Thorney Island! A strange hypnotic walk


The South Downs and Thorney Island


LEWES TO SALTDEAN (linear) – 10 miles

In August I did two walks with the South Bank Group.

The first one was Lewes to Salt Dean, which felt like a fairly familiar walk, having done something similar the previous month. Still was good to get out in the South Downs a  moderate hilly walk with panoramic coastal views as we walked via the villages of Rodmell and Telscombe. We had a Pub lunch at the Abergavenny Arms, Rodmell and then down to the coast at Saltdean. Taking a bus back to Brighton Rail Station.


Rolling rollin rollin

Bales of Hay in Sussex


Oh how I want to wander …




The second walk  intrigued  me & so paid a visit to

                  Thorney island.

Bridge to nowhere in particular

Described in the Newsletter as:

“A Moderate walk (joint with North East London) following the coastal path around the island. Birds, boats and beaches. Pub and tea at end of walk at Emsworth. Picnic lunch on the beach.” I googled it briefly to find out where this place was , it was an Island somewhere in Sussex! I didn’t think they had islands in Sussex.!


A strangely hypnotic walk, the water to the left of us on this eight – 9 mile walk, walking straight most of the way with the water lapping to the left of us. It became trance like. Perhaps the salt in the water and the fresh air added to that feeling.

After a week in the office it’s always a bit strange to find myself somewhere else, especially out of london. Always a pleasure to escape.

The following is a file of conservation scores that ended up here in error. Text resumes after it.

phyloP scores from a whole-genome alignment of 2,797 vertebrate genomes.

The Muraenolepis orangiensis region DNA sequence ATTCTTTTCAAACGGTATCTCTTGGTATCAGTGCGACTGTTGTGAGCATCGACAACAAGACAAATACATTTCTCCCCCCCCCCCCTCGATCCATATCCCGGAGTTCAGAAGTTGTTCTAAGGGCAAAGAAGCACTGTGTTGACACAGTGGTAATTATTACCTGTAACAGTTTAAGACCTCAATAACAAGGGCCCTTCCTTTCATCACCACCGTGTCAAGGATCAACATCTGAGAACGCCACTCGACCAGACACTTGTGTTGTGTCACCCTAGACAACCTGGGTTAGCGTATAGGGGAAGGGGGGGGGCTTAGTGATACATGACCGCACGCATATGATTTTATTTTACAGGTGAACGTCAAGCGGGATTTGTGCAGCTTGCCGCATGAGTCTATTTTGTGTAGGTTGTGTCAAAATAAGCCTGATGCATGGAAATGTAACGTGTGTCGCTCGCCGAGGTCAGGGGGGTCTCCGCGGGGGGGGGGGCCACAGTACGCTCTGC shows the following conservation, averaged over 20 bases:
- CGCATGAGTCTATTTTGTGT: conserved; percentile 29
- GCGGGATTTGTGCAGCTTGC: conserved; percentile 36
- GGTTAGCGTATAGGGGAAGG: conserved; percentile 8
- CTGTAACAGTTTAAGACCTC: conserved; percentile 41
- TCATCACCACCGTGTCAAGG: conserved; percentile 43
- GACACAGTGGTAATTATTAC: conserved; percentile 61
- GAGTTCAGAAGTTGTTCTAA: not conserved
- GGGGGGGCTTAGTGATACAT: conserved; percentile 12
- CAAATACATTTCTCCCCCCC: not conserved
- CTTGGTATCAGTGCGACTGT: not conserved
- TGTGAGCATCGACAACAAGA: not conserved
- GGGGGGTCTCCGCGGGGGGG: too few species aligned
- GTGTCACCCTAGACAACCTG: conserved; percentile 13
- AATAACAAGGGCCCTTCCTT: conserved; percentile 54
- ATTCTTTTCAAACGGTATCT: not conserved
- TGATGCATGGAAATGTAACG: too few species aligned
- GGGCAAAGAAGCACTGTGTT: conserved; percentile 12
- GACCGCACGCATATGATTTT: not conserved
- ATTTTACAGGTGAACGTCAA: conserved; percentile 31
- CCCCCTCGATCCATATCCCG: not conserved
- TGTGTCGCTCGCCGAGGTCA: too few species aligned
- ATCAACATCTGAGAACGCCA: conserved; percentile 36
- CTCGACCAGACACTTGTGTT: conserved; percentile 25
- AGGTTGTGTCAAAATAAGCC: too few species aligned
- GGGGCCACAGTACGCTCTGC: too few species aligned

The village of West Thorney lies on the east coast of the island and has been incorporated into a British Army military base which occupies the southern part of the island, south of Great Deep. A coastal public footpath, part of the Sussex Border Path encircles the island, but public access to the south of the island is limited to the footpath and the church of St Nicholas at West Thorney. Walkers using the footpath may be asked by intercom to provide their contact details (name, address and mobile phone number) at the security gates to access the southern part of the island. Walkers must keep to the footpath marked with the yellow posts. During the winter months, fortnightly shoots are held on Thorney for partridges, pheasants and snipe.

To the south of the island is Pilsey Island, now joined to Thorney Island by a sandbank, which is an RSPB nature reserve.

Your never quite sure what you are going to come across on a walk and that has to be one of the definite attractions. I prefer to pick a walk I like the sound of then just get up and go. I don’t read up much about it before hand or anything and once there if I find some aspects interesting I can read up about it when I return and perhaps revisit another time.

The Sussex South Downs is a great area for walking and I do hope to carry on exploring this area particular more so on the coast.

UNTIL THEN keep on keeping on

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